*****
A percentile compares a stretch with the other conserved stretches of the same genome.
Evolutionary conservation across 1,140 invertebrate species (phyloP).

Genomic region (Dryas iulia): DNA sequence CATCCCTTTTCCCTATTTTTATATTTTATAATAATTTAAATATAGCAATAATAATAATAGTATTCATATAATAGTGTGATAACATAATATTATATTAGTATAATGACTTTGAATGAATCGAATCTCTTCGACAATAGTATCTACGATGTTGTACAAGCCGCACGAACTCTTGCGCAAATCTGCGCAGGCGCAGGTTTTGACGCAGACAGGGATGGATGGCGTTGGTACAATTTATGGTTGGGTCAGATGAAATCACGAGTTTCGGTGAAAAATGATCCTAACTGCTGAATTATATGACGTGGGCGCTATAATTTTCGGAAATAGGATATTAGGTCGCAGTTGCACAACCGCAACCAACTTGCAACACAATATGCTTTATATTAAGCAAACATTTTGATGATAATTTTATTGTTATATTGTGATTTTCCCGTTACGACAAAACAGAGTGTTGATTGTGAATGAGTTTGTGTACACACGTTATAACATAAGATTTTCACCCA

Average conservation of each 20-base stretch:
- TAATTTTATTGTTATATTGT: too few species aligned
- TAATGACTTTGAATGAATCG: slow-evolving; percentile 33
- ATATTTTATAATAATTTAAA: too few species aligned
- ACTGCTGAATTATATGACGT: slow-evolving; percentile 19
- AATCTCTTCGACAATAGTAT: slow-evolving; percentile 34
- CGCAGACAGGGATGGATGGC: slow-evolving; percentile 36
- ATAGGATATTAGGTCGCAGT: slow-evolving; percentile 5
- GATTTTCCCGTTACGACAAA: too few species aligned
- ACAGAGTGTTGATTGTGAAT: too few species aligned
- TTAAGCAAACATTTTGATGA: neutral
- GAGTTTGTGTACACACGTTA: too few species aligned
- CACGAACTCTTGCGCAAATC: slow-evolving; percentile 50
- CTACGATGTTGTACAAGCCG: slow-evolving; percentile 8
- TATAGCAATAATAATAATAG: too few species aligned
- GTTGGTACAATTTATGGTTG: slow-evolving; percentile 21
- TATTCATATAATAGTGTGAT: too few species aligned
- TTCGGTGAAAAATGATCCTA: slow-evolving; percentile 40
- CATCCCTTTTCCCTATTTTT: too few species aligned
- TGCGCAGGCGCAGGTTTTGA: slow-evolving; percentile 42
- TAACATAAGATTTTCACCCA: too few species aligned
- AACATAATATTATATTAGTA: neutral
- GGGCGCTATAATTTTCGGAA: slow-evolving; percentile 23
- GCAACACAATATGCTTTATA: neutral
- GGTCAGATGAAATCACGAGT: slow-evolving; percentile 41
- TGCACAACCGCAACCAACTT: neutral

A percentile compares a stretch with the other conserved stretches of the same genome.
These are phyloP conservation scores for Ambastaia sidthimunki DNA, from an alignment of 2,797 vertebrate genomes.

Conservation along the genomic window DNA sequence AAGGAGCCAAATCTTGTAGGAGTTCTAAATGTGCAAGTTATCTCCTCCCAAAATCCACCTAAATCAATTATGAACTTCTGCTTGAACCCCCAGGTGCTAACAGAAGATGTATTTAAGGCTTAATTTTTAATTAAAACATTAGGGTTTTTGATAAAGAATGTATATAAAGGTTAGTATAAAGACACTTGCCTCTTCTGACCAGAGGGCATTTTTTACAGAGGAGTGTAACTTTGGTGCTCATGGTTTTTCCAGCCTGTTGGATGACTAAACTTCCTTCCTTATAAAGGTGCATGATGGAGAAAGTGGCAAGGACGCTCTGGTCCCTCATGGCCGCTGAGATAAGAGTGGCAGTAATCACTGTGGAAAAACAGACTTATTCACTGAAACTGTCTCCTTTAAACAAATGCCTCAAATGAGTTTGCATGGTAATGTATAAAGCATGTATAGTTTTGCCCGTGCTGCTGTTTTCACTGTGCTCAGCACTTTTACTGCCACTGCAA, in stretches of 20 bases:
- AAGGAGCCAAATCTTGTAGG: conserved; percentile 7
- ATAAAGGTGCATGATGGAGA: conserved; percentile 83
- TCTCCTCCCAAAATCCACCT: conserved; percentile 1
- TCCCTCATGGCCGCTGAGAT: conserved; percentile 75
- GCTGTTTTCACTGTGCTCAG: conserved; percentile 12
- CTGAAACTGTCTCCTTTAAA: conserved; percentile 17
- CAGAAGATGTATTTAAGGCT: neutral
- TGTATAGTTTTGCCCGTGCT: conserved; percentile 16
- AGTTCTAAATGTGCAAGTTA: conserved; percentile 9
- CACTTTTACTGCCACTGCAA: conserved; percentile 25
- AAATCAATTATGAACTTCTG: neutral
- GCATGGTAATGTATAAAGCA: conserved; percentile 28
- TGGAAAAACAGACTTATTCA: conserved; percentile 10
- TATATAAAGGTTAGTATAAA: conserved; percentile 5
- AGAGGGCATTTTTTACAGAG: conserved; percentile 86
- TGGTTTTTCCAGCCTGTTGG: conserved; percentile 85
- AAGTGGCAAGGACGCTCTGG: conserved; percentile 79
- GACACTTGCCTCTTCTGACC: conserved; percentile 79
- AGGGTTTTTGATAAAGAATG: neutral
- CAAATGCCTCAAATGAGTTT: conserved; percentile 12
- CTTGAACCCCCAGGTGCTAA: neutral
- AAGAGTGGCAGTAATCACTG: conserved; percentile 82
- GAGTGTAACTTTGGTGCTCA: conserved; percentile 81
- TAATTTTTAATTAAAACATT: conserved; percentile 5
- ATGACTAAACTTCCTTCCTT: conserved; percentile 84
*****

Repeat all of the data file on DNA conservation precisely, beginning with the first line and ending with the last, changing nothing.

A percentile compares a stretch with the other conserved stretches of the same genome.
Evolutionary conservation across 1,140 invertebrate species (phyloP).

Genomic region (Dryas iulia): DNA sequence CATCCCTTTTCCCTATTTTTATATTTTATAATAATTTAAATATAGCAATAATAATAATAGTATTCATATAATAGTGTGATAACATAATATTATATTAGTATAATGACTTTGAATGAATCGAATCTCTTCGACAATAGTATCTACGATGTTGTACAAGCCGCACGAACTCTTGCGCAAATCTGCGCAGGCGCAGGTTTTGACGCAGACAGGGATGGATGGCGTTGGTACAATTTATGGTTGGGTCAGATGAAATCACGAGTTTCGGTGAAAAATGATCCTAACTGCTGAATTATATGACGTGGGCGCTATAATTTTCGGAAATAGGATATTAGGTCGCAGTTGCACAACCGCAACCAACTTGCAACACAATATGCTTTATATTAAGCAAACATTTTGATGATAATTTTATTGTTATATTGTGATTTTCCCGTTACGACAAAACAGAGTGTTGATTGTGAATGAGTTTGTGTACACACGTTATAACATAAGATTTTCACCCA

Average conservation of each 20-base stretch:
- TAATTTTATTGTTATATTGT: too few species aligned
- TAATGACTTTGAATGAATCG: slow-evolving; percentile 33
- ATATTTTATAATAATTTAAA: too few species aligned
- ACTGCTGAATTATATGACGT: slow-evolving; percentile 19
- AATCTCTTCGACAATAGTAT: slow-evolving; percentile 34
- CGCAGACAGGGATGGATGGC: slow-evolving; percentile 36
- ATAGGATATTAGGTCGCAGT: slow-evolving; percentile 5
- GATTTTCCCGTTACGACAAA: too few species aligned
- ACAGAGTGTTGATTGTGAAT: too few species aligned
- TTAAGCAAACATTTTGATGA: neutral
- GAGTTTGTGTACACACGTTA: too few species aligned
- CACGAACTCTTGCGCAAATC: slow-evolving; percentile 50
- CTACGATGTTGTACAAGCCG: slow-evolving; percentile 8
- TATAGCAATAATAATAATAG: too few species aligned
- GTTGGTACAATTTATGGTTG: slow-evolving; percentile 21
- TATTCATATAATAGTGTGAT: too few species aligned
- TTCGGTGAAAAATGATCCTA: slow-evolving; percentile 40
- CATCCCTTTTCCCTATTTTT: too few species aligned
- TGCGCAGGCGCAGGTTTTGA: slow-evolving; percentile 42
- TAACATAAGATTTTCACCCA: too few species aligned
- AACATAATATTATATTAGTA: neutral
- GGGCGCTATAATTTTCGGAA: slow-evolving; percentile 23
- GCAACACAATATGCTTTATA: neutral
- GGTCAGATGAAATCACGAGT: slow-evolving; percentile 41
- TGCACAACCGCAACCAACTT: neutral

A percentile compares a stretch with the other conserved stretches of the same genome.
These are phyloP conservation scores for Ambastaia sidthimunki DNA, from an alignment of 2,797 vertebrate genomes.

Conservation along the genomic window DNA sequence AAGGAGCCAAATCTTGTAGGAGTTCTAAATGTGCAAGTTATCTCCTCCCAAAATCCACCTAAATCAATTATGAACTTCTGCTTGAACCCCCAGGTGCTAACAGAAGATGTATTTAAGGCTTAATTTTTAATTAAAACATTAGGGTTTTTGATAAAGAATGTATATAAAGGTTAGTATAAAGACACTTGCCTCTTCTGACCAGAGGGCATTTTTTACAGAGGAGTGTAACTTTGGTGCTCATGGTTTTTCCAGCCTGTTGGATGACTAAACTTCCTTCCTTATAAAGGTGCATGATGGAGAAAGTGGCAAGGACGCTCTGGTCCCTCATGGCCGCTGAGATAAGAGTGGCAGTAATCACTGTGGAAAAACAGACTTATTCACTGAAACTGTCTCCTTTAAACAAATGCCTCAAATGAGTTTGCATGGTAATGTATAAAGCATGTATAGTTTTGCCCGTGCTGCTGTTTTCACTGTGCTCAGCACTTTTACTGCCACTGCAA, in stretches of 20 bases:
- AAGGAGCCAAATCTTGTAGG: conserved; percentile 7
- ATAAAGGTGCATGATGGAGA: conserved; percentile 83
- TCTCCTCCCAAAATCCACCT: conserved; percentile 1
- TCCCTCATGGCCGCTGAGAT: conserved; percentile 75
- GCTGTTTTCACTGTGCTCAG: conserved; percentile 12
- CTGAAACTGTCTCCTTTAAA: conserved; percentile 17
- CAGAAGATGTATTTAAGGCT: neutral
- TGTATAGTTTTGCCCGTGCT: conserved; percentile 16
- AGTTCTAAATGTGCAAGTTA: conserved; percentile 9
- CACTTTTACTGCCACTGCAA: conserved; percentile 25
- AAATCAATTATGAACTTCTG: neutral
- GCATGGTAATGTATAAAGCA: conserved; percentile 28
- TGGAAAAACAGACTTATTCA: conserved; percentile 10
- TATATAAAGGTTAGTATAAA: conserved; percentile 5
- AGAGGGCATTTTTTACAGAG: conserved; percentile 86
- TGGTTTTTCCAGCCTGTTGG: conserved; percentile 85
- AAGTGGCAAGGACGCTCTGG: conserved; percentile 79
- GACACTTGCCTCTTCTGACC: conserved; percentile 79
- AGGGTTTTTGATAAAGAATG: neutral
- CAAATGCCTCAAATGAGTTT: conserved; percentile 12
- CTTGAACCCCCAGGTGCTAA: neutral
- AAGAGTGGCAGTAATCACTG: conserved; percentile 82
- GAGTGTAACTTTGGTGCTCA: conserved; percentile 81
- TAATTTTTAATTAAAACATT: conserved; percentile 5
- ATGACTAAACTTCCTTCCTT: conserved; percentile 84